ADAM and ADAMTS gene expression in native and wound healing human lens epithelial cells

Lisa M. Hodgkinson, Lixin Wang, George Duncan, Dylan R. Edwards, I. Michael Wormstone

Research output: Journal PublicationArticlepeer-review

15 Citations (Scopus)


Purpose: The ADAMs (a disintegrin and metalloproteinase) and the ADAMTSs (a disintegrin and metalloproteinase with thrombospondin-like motifs) are extracellular proteases that mediate cellular interactions and cell signaling via the modulation of adhesion and the cleavage of cell surface protein ectodomains and extracellular matrix molecules. Gene expression profiling was undertaken to better understand the role of the ADAM and ADAMTS families in the clear native human lenses and following surgical injury with particular relevance to posterior capsule opacification. Methods: To carry out profile analysis, the lens (t=0d) was dissected into three regions; anterior epithelia, equatorial region, and fiber cells. Capsular bag culture was undertaken as a means of assessing short-term changes (t=6d) and postcataractous lens capsular bags (ex vivo) were used to predict long-term changes in ADAM/ADAMTS gene expression. RNA was isolated and quantitative real-time (TaqMan) reverse transcription-PCR (RT-PCR) performed. Data were analyzed in terms of cycle threshold number (CT) and also normalized relative to endogenous 18S rRNA. Results: High expression of ADAM-9, -10, -15, and -17 was detected in all native lens regions. ADAM-15 expression was a characteristic of the native lens epithelia more than the fibers. Post-surgical injury, lens capsular bags showed a positive shift in ADAM/ADAMTS expression that was significant for ADAM-9, -15, and ADAMTS-3. Ex vivo capsular bags, with a long-term post surgical injury period, maintained high expression of ADAM-9 and -10 genes. Conclusions: The native human lens expresses ADAM and ADAMTS genes that are differentially regulated following surgical injury. Roles in maintaining cellular adhesion may be of particular importance to native lens tissue integrity and may be lost in the lens wound healing response following cataract surgery.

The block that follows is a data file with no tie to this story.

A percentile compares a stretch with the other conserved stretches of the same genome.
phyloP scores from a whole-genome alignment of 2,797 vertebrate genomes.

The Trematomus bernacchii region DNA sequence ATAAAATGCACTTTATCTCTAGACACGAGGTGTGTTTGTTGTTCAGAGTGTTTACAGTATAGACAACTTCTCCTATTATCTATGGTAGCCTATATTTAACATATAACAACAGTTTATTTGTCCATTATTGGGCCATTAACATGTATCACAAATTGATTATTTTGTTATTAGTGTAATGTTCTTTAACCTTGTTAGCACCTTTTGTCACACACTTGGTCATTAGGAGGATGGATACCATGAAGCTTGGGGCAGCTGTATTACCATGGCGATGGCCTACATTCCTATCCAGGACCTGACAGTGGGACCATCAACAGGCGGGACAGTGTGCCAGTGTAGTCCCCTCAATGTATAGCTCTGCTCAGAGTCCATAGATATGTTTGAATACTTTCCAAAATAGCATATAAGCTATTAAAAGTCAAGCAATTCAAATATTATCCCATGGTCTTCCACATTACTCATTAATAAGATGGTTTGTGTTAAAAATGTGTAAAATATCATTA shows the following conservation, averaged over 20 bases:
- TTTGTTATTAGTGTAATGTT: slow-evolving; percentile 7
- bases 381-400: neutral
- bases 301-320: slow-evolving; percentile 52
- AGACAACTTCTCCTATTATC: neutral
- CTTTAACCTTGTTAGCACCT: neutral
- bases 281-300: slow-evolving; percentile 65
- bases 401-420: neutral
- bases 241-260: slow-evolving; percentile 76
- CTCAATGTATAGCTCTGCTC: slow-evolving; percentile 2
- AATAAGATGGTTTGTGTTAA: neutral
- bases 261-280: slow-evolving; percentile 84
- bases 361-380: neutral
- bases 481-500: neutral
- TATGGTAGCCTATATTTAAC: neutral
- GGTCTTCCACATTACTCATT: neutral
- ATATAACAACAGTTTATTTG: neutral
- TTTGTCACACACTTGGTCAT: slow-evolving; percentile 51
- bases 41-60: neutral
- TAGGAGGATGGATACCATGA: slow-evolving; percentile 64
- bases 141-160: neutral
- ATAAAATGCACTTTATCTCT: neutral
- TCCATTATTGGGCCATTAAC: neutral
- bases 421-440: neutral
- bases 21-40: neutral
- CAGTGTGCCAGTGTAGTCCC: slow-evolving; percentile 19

Original languageEnglish
Pages (from-to)2765-2776
Number of pages12
JournalMolecular Vision
Publication statusPublished - 2010
Externally publishedYes

ASJC Scopus subject areas

  • Ophthalmology


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